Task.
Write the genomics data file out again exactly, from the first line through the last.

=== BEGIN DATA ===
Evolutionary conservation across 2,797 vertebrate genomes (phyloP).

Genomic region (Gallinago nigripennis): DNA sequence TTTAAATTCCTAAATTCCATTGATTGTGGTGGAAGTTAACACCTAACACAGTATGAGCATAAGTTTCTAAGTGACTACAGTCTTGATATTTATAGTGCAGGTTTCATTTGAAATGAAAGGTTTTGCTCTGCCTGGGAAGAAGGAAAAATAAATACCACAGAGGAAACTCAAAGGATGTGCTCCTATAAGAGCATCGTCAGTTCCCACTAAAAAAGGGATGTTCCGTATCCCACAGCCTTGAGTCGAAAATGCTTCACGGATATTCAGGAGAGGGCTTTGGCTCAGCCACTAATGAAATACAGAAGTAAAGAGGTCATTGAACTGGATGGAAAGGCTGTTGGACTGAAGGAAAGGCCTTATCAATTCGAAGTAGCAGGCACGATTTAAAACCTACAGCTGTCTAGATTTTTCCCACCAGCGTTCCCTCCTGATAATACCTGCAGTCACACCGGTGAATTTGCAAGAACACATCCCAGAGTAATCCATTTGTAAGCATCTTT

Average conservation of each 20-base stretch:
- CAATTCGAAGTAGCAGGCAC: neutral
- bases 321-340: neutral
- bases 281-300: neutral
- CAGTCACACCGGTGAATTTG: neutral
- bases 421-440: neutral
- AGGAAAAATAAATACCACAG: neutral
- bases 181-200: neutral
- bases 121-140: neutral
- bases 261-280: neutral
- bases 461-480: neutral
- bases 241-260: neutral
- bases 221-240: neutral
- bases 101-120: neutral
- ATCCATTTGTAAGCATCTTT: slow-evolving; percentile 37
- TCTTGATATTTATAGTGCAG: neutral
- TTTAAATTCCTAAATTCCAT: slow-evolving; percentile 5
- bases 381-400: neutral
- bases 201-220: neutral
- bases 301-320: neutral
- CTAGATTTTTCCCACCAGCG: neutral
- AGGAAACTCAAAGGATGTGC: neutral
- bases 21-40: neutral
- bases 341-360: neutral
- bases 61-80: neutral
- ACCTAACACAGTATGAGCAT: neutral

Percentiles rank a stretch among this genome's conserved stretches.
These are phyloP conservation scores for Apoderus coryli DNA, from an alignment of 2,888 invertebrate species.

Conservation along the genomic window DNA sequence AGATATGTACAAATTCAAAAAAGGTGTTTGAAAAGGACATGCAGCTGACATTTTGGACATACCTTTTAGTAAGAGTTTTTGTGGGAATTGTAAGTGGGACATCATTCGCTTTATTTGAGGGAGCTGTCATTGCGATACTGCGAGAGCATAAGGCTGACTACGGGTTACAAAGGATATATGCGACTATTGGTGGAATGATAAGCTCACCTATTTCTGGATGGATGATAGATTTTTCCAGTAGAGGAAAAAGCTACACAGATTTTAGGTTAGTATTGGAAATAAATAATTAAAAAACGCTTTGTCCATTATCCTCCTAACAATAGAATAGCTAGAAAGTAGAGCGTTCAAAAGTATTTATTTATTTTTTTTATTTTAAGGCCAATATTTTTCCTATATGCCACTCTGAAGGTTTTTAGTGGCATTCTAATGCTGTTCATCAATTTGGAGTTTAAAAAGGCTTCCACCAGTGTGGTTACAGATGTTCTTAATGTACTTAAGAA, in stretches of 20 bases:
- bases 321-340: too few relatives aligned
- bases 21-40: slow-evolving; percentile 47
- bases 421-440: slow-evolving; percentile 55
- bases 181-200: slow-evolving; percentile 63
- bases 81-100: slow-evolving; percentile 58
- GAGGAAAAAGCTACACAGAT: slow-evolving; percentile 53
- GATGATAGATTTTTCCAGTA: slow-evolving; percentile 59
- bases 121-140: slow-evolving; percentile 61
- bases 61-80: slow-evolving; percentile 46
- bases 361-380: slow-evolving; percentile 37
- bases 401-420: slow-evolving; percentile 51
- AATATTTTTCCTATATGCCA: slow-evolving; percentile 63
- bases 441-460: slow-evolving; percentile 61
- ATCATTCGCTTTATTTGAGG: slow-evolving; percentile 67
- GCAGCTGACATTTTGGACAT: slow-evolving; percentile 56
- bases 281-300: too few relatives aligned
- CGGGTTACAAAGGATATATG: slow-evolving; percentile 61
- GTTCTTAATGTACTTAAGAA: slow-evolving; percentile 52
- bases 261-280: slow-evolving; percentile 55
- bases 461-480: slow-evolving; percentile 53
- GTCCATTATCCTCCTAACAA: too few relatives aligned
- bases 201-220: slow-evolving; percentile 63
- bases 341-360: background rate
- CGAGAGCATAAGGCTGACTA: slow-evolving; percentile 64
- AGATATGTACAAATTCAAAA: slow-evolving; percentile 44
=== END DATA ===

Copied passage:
Evolutionary conservation across 2,797 vertebrate genomes (phyloP).

Genomic region (Gallinago nigripennis): DNA sequence TTTAAATTCCTAAATTCCATTGATTGTGGTGGAAGTTAACACCTAACACAGTATGAGCATAAGTTTCTAAGTGACTACAGTCTTGATATTTATAGTGCAGGTTTCATTTGAAATGAAAGGTTTTGCTCTGCCTGGGAAGAAGGAAAAATAAATACCACAGAGGAAACTCAAAGGATGTGCTCCTATAAGAGCATCGTCAGTTCCCACTAAAAAAGGGATGTTCCGTATCCCACAGCCTTGAGTCGAAAATGCTTCACGGATATTCAGGAGAGGGCTTTGGCTCAGCCACTAATGAAATACAGAAGTAAAGAGGTCATTGAACTGGATGGAAAGGCTGTTGGACTGAAGGAAAGGCCTTATCAATTCGAAGTAGCAGGCACGATTTAAAACCTACAGCTGTCTAGATTTTTCCCACCAGCGTTCCCTCCTGATAATACCTGCAGTCACACCGGTGAATTTGCAAGAACACATCCCAGAGTAATCCATTTGTAAGCATCTTT

Average conservation of each 20-base stretch:
- CAATTCGAAGTAGCAGGCAC: neutral
- bases 321-340: neutral
- bases 281-300: neutral
- CAGTCACACCGGTGAATTTG: neutral
- bases 421-440: neutral
- AGGAAAAATAAATACCACAG: neutral
- bases 181-200: neutral
- bases 121-140: neutral
- bases 261-280: neutral
- bases 461-480: neutral
- bases 241-260: neutral
- bases 221-240: neutral
- bases 101-120: neutral
- ATCCATTTGTAAGCATCTTT: slow-evolving; percentile 37
- TCTTGATATTTATAGTGCAG: neutral
- TTTAAATTCCTAAATTCCAT: slow-evolving; percentile 5
- bases 381-400: neutral
- bases 201-220: neutral
- bases 301-320: neutral
- CTAGATTTTTCCCACCAGCG: neutral
- AGGAAACTCAAAGGATGTGC: neutral
- bases 21-40: neutral
- bases 341-360: neutral
- bases 61-80: neutral
- ACCTAACACAGTATGAGCAT: neutral

Percentiles rank a stretch among this genome's conserved stretches.
These are phyloP conservation scores for Apoderus coryli DNA, from an alignment of 2,888 invertebrate species.

Conservation along the genomic window DNA sequence AGATATGTACAAATTCAAAAAAGGTGTTTGAAAAGGACATGCAGCTGACATTTTGGACATACCTTTTAGTAAGAGTTTTTGTGGGAATTGTAAGTGGGACATCATTCGCTTTATTTGAGGGAGCTGTCATTGCGATACTGCGAGAGCATAAGGCTGACTACGGGTTACAAAGGATATATGCGACTATTGGTGGAATGATAAGCTCACCTATTTCTGGATGGATGATAGATTTTTCCAGTAGAGGAAAAAGCTACACAGATTTTAGGTTAGTATTGGAAATAAATAATTAAAAAACGCTTTGTCCATTATCCTCCTAACAATAGAATAGCTAGAAAGTAGAGCGTTCAAAAGTATTTATTTATTTTTTTTATTTTAAGGCCAATATTTTTCCTATATGCCACTCTGAAGGTTTTTAGTGGCATTCTAATGCTGTTCATCAATTTGGAGTTTAAAAAGGCTTCCACCAGTGTGGTTACAGATGTTCTTAATGTACTTAAGAA, in stretches of 20 bases:
- bases 321-340: too few relatives aligned
- bases 21-40: slow-evolving; percentile 47
- bases 421-440: slow-evolving; percentile 55
- bases 181-200: slow-evolving; percentile 63
- bases 81-100: slow-evolving; percentile 58
- GAGGAAAAAGCTACACAGAT: slow-evolving; percentile 53
- GATGATAGATTTTTCCAGTA: slow-evolving; percentile 59
- bases 121-140: slow-evolving; percentile 61
- bases 61-80: slow-evolving; percentile 46
- bases 361-380: slow-evolving; percentile 37
- bases 401-420: slow-evolving; percentile 51
- AATATTTTTCCTATATGCCA: slow-evolving; percentile 63
- bases 441-460: slow-evolving; percentile 61
- ATCATTCGCTTTATTTGAGG: slow-evolving; percentile 67
- GCAGCTGACATTTTGGACAT: slow-evolving; percentile 56
- bases 281-300: too few relatives aligned
- CGGGTTACAAAGGATATATG: slow-evolving; percentile 61
- GTTCTTAATGTACTTAAGAA: slow-evolving; percentile 52
- bases 261-280: slow-evolving; percentile 55
- bases 461-480: slow-evolving; percentile 53
- GTCCATTATCCTCCTAACAA: too few relatives aligned
- bases 201-220: slow-evolving; percentile 63
- bases 341-360: background rate
- CGAGAGCATAAGGCTGACTA: slow-evolving; percentile 64
- AGATATGTACAAATTCAAAA: slow-evolving; percentile 44